Sales to Iran plunged by 48 percent to 678 million euros ($758.8 million) from January through June year-on-year, data from the Federal Statistics Office reviewed by Reutersshowed. Imports from Iran declined by 43 percent to nearly 110 million euros.
The New York Times logo. Photo: Wikimedia Commons.
A New York Times editor is in trouble for what the Times calls repeated poor judgment on social media.
The editor, Jonathan Weisman, works in the Times Washington bureau with the title “deputy Washington editor” and is the author of the 2018 book (((Semitism))): Being Jewish in the Age Of Trump.
Canadian Observer to Post: Canada has niche capabilities to help in such a scenario.
“Mighty Waves,” the Navy’s large-scale multinational exercise simulating the aftermath of a major earthquake. (photo credit: IDF SPOKESPERSON’S UNIT)
The five-day, large-scale multinational exercise, with 10 foreign fleets off the Haifa coast simulating the aftermath of a major earthquake, has brought the Israel Navy to “another level” of preparedness.
Dubbed “Mighty Waves,” the drill saw the participation of hundreds of troops on six ships at sea. Five helicopters also took part in the exercise, which focused on the after-effects of a significant 7.5 earthquake that leaves thousands dead and hundreds of thousands homeless.
A food market in Tel Aviv, Israel. Photo: Dr. Avishai Teicher vis Wikimedia Commons.
CTech – Israel has a reputation for being the Startup Nation, but Marcelle Machluf, dean of biotechnology and food engineering at Technion Israel Institute of Technology, predicts that in coming years Israel will be known as the FoodTech Nation.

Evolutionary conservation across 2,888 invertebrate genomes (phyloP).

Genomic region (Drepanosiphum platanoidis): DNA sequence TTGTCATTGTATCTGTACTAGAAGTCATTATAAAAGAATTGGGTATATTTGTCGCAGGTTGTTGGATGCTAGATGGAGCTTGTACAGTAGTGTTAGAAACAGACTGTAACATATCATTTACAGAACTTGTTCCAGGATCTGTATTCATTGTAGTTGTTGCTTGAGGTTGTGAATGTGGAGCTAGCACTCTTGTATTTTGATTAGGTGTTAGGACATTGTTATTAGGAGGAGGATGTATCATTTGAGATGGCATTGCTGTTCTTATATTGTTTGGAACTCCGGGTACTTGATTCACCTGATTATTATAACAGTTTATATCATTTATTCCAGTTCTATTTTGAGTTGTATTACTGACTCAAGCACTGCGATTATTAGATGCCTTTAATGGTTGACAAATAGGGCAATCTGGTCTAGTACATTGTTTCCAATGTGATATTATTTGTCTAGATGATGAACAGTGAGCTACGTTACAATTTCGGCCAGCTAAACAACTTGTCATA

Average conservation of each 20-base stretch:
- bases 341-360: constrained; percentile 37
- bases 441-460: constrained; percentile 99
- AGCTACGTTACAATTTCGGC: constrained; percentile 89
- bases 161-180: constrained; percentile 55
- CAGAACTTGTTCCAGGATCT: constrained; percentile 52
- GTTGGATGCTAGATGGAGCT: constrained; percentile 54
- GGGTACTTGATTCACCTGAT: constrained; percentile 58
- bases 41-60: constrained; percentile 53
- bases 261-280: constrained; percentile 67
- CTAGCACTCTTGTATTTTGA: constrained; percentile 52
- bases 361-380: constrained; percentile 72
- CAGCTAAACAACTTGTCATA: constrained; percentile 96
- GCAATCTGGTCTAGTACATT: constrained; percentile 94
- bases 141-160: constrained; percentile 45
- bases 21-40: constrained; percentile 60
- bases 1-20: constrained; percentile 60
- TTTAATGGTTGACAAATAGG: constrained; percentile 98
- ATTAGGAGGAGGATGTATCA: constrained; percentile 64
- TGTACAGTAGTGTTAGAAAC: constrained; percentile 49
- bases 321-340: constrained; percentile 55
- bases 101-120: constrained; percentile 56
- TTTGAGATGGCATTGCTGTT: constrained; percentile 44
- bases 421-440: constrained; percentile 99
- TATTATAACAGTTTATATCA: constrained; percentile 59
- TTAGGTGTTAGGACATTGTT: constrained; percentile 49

“Foodtech and biotech are two fields that are climbing to the top of the tech industry,” Machluf told Calcalist in a recent interview. “This push is happening for a reason.
Mass shootings are nothing new in the United States, but their sudden rise is ballooning into a shocking nationwide epidemic. Many blame a toxic political culture that is accentuating divisions rather than commonalities between Americans, and the ease in which Americans can access guns, including automatic assault rifles.
If Saturday’s horrifying terrorist attack in an El Paso Walmart had taken place in Jerusalem, leaving 22 Israelis dead, the killer would rot in jail knowing his family would be taken care of, paid every month by his government.
What, one has to ask, does Iran’s Islamic regime have to fear from the country’s Christians, Baha’is, Zoroastrians, Sufis, Sunni Muslims, or Jews? Yet its treatment of these minorities is so repressive that it seems not unreasonable to ask if the clerics might be afraid of what they consider challenges to their fantasy of pure Islamic identity.
The fate of Maryland Gov. Larry Hogan’s 2017 executive order barring state contractors from participating in the anti-Israel Boycott, Divestment, Sanctions (BDS) movement is in the hands of a federal judge. The order violates First Amendment rights, a lawsuit filed by a former Maryland state legislator claims. wsuit.
This week my family and I have the privilege of celebrating two significant and interrelated milestones. We celebrate the 15th anniversary of our arrival in Israel, taking on citizenship and planting our roots firmly in our historic homeland. And we celebrate (yes, celebrate) the induction into the IDF of our oldest son.
When our youngest son was born in Jerusalem, we knew that he would serve in the army, an obligation and privilege as an Israeli Jew, pretty much as genetic as his actual DNA. But when our oldest son was born in N.J., we didn’t know this would be his destiny.